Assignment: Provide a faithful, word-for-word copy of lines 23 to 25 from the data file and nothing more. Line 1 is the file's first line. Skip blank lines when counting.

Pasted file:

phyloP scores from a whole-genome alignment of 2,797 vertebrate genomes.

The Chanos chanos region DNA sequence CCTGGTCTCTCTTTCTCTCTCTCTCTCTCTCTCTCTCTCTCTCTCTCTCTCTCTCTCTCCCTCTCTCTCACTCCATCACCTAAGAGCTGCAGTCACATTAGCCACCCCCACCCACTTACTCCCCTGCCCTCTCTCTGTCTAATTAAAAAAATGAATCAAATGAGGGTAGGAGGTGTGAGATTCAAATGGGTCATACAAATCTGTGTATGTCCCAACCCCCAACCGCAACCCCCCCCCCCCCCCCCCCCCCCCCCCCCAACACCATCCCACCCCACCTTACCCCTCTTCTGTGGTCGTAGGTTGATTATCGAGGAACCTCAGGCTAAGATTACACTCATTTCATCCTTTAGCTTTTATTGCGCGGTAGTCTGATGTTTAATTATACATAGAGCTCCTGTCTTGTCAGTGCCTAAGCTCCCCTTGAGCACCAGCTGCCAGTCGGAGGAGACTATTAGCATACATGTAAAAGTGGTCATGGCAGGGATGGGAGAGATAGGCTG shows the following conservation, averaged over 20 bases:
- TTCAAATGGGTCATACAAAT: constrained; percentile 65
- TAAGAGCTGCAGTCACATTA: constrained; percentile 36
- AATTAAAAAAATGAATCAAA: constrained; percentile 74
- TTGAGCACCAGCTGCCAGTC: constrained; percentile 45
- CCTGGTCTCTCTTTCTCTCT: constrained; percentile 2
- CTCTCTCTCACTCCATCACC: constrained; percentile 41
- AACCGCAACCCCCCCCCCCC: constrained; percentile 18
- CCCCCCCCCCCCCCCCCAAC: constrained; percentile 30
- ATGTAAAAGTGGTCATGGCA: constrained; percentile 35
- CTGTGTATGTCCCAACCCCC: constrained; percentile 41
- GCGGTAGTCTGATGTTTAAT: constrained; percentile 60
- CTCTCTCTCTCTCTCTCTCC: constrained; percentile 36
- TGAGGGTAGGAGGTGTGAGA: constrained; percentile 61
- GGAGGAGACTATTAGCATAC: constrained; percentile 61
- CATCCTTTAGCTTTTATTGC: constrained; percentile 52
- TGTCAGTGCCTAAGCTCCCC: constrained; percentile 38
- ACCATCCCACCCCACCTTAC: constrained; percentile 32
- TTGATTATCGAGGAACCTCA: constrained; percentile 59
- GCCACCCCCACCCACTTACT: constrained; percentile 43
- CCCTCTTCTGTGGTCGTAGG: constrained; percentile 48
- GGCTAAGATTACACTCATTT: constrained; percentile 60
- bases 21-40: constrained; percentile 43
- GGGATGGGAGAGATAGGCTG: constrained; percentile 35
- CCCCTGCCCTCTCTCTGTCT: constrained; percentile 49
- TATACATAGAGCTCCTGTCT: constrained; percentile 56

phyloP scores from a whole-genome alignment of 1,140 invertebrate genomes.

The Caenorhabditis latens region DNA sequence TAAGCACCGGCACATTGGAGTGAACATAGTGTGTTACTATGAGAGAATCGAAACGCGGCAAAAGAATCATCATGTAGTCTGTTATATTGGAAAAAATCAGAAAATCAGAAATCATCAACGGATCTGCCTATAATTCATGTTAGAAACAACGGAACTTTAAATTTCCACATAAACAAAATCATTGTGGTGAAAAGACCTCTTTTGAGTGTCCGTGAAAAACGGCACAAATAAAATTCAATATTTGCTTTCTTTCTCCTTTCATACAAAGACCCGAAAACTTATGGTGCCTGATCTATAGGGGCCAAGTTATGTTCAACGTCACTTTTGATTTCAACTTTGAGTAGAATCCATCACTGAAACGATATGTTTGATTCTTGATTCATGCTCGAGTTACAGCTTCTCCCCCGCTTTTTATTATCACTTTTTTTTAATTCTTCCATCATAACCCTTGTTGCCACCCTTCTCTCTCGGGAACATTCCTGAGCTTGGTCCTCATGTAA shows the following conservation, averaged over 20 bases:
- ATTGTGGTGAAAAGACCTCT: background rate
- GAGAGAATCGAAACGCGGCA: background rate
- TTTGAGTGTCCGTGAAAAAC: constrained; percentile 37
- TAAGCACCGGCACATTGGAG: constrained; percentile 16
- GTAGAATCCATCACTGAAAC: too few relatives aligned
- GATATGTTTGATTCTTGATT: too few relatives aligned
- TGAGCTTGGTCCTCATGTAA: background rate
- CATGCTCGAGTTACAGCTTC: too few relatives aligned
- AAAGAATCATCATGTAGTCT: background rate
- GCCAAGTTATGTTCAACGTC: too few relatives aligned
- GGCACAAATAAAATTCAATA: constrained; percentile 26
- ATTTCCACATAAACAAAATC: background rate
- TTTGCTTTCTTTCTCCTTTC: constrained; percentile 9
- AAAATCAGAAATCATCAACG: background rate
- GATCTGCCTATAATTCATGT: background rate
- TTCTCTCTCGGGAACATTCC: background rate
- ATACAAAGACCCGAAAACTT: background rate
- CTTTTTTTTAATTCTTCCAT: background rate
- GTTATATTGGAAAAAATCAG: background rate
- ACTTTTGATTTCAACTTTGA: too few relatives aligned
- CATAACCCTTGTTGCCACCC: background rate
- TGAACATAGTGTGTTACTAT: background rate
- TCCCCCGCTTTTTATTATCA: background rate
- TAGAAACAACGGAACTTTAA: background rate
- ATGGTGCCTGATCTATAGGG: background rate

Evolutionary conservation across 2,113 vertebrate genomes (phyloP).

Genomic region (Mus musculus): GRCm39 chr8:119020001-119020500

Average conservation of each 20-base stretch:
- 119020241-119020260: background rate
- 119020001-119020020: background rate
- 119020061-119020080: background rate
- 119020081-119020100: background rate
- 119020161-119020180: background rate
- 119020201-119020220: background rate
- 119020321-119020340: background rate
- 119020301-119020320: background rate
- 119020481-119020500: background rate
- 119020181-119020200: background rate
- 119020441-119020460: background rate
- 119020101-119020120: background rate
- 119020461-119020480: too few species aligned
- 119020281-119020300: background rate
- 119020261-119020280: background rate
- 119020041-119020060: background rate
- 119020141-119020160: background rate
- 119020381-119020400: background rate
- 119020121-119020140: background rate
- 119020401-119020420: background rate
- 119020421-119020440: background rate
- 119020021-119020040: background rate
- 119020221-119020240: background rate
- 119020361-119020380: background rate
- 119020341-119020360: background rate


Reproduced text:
- GGCTAAGATTACACTCATTT: constrained; percentile 60
- bases 21-40: constrained; percentile 43
- GGGATGGGAGAGATAGGCTG: constrained; percentile 35